Tuesday 7 September 2010

His Pale Blue Eyes - Zombie Story

Finished a new short story today, His Pale Blue Eyes. Despite the title it's a zombie story, though the undead are not the main feature, but a ten-year old girl looking for her parents in a post apocalyptic world. Perhaps that's one of the enduring strengths of the zombie trope, that it creates scope for placing people in extreme situations and seeing how they react to them. In that sense, yes, the zombies are little more than a convenient macguffin.

Anyway, whether anyone else likes this story or not, I enjoyed writing it, especialling creating the main character.

These are the opening paragraphs:

"Her parents had told her to stay indoors. But it was dark and scary. She could hear them, the things she thought of as zombies, even though her parents forbad her to use that word. They were outside, groaning, shuffling, sniffing at the walls. They were nearly always there, especially at night. Allison wondered what they looked like. She had only ever seen them from a distance or on the monitor screens of the CCTV cameras that surrounded the building, but the pictures were monochrome and blurred. Her parents always hid her eyes from the creatures when they took her outside. The last time had been weeks ago. That was before her father found the new place. Allison missed their old home, though. She had lived there almost as long as she could remember. The new place smelt musty, and its walls were damp with growths of fungus. It was boring in here. Every room was the same, what windows it had bricked up with breezeblocks. Her parents called it The Bunker. They tried to make it a joke, but it didn’t seem funny, even if they were safe inside its thick walls and the stainless steel doors her father had installed front and back.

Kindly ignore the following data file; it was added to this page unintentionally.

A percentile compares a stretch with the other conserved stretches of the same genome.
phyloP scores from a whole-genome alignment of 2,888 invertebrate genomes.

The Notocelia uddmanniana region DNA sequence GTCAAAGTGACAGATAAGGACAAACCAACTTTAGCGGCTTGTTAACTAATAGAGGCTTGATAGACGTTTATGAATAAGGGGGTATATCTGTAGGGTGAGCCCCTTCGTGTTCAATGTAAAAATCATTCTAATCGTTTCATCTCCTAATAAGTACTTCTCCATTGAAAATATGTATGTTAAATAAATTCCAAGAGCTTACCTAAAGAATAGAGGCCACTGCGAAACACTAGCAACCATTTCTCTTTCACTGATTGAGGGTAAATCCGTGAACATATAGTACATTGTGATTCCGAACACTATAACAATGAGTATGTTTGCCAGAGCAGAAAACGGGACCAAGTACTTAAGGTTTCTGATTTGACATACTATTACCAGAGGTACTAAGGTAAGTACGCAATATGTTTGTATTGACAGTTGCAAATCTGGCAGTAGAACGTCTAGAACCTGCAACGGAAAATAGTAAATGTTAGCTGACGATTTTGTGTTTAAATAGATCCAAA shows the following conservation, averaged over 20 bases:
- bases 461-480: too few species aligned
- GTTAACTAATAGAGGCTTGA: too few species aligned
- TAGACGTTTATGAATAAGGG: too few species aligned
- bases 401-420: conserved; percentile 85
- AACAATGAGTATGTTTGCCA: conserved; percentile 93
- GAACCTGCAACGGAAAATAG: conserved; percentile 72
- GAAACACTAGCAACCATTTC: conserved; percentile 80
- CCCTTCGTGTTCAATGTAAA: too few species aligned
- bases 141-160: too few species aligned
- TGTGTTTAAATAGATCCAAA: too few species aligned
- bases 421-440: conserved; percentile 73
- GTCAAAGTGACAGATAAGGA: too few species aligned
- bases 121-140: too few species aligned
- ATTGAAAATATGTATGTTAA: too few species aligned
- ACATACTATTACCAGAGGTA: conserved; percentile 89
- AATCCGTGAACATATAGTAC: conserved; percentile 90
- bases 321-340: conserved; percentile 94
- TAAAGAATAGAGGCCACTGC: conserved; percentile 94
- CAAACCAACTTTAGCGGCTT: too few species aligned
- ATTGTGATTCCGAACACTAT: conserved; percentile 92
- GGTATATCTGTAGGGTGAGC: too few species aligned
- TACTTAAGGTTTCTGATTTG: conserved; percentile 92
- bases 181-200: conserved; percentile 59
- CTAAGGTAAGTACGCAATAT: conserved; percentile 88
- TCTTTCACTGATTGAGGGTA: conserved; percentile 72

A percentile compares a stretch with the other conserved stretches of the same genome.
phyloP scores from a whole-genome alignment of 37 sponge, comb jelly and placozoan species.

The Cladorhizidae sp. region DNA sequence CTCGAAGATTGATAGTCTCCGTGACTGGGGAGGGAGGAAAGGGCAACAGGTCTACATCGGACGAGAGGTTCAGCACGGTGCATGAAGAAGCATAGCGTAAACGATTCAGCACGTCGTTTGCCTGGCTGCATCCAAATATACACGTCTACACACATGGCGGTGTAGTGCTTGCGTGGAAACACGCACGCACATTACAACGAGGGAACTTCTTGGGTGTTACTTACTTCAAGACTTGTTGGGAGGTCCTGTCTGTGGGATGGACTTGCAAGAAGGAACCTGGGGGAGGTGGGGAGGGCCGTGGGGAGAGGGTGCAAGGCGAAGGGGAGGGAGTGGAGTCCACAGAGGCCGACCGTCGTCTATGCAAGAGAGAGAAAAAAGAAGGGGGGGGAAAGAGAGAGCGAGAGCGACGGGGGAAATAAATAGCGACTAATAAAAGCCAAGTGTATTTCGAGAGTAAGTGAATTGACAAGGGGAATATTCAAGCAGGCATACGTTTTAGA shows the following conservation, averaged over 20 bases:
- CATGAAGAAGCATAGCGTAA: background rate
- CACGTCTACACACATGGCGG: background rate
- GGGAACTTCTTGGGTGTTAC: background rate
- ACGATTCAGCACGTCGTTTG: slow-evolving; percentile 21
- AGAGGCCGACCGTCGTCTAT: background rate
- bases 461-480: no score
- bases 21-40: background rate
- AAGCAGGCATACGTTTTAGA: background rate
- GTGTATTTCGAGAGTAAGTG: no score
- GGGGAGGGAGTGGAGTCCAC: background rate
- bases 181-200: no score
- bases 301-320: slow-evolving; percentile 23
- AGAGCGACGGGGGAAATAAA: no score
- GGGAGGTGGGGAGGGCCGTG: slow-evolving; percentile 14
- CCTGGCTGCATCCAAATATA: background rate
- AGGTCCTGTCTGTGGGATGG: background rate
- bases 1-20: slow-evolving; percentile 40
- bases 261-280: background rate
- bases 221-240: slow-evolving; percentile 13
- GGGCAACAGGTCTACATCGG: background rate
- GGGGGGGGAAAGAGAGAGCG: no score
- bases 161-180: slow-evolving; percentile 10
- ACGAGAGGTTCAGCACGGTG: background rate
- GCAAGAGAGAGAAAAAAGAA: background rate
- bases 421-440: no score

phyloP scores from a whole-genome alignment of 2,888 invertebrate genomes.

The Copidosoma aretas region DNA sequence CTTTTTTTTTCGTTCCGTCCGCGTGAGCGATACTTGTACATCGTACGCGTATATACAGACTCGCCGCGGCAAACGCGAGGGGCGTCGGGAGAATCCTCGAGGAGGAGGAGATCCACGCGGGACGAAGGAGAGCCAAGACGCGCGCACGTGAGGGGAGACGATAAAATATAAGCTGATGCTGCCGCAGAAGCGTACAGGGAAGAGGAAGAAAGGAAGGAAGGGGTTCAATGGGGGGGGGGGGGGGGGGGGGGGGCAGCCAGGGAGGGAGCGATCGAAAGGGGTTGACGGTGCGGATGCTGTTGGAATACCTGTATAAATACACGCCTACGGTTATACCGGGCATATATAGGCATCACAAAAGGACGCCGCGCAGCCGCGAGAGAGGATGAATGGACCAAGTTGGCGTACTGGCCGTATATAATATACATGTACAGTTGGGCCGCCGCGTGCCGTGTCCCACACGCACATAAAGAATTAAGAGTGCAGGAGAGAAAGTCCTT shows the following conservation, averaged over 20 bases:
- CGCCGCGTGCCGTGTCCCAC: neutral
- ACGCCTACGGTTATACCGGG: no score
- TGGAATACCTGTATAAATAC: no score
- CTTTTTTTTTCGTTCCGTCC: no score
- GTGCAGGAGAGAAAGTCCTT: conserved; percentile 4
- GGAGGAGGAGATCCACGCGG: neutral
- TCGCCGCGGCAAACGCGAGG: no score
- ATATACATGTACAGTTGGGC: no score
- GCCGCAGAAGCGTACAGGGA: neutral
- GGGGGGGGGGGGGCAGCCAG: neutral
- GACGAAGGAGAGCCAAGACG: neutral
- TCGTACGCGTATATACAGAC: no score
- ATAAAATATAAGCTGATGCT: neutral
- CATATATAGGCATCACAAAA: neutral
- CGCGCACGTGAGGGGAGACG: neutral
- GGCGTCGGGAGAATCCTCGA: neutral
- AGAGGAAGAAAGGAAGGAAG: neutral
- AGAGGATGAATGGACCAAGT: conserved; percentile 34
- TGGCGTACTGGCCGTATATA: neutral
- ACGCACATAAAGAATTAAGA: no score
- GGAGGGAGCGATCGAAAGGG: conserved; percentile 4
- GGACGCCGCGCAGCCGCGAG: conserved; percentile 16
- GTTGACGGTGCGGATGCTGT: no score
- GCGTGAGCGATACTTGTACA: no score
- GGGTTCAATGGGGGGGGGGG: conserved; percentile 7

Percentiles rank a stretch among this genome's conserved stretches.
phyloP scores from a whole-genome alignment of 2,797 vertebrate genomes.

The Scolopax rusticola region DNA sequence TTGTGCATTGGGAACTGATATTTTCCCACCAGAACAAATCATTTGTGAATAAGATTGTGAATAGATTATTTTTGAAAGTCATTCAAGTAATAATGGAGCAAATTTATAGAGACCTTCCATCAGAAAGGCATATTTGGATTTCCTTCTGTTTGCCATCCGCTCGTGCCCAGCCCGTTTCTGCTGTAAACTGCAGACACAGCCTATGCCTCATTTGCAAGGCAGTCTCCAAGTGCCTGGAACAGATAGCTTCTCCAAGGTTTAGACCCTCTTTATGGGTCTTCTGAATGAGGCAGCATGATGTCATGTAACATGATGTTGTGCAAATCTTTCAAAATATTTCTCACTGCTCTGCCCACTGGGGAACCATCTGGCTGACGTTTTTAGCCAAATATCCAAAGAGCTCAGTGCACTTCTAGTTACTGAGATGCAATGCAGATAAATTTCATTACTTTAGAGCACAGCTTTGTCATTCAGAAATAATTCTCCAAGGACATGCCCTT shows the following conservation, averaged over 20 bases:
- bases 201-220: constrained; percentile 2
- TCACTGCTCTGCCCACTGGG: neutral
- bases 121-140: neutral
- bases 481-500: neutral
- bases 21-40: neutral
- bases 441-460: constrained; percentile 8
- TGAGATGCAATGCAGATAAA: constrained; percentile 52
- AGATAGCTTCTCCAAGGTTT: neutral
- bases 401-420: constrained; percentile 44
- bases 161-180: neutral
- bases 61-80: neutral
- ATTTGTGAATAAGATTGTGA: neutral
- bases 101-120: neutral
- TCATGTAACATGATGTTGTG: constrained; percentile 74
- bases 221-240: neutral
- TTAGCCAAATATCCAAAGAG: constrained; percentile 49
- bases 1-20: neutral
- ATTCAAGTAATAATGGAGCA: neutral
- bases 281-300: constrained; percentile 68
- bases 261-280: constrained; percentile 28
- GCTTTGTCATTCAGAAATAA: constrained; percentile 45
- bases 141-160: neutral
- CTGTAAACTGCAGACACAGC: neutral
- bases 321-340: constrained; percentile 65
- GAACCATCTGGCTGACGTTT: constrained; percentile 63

Allison stared at the monitor screens. The creatures were still there. Some of them were staring at the sky or across the grass that surrounded the bunker, where every shrub or tree had been burned by her parents so there was nowhere for them to hide. Allison glanced at the twenty-four hour clock. Her mother and father had been gone for hours now, scavenging for supplies. They were not usually gone so long and Allison had begun to feel worried. She knew that accidents could happen. They had happened to others. They could happen to anyone.

They could even happen to her parents, she knew."

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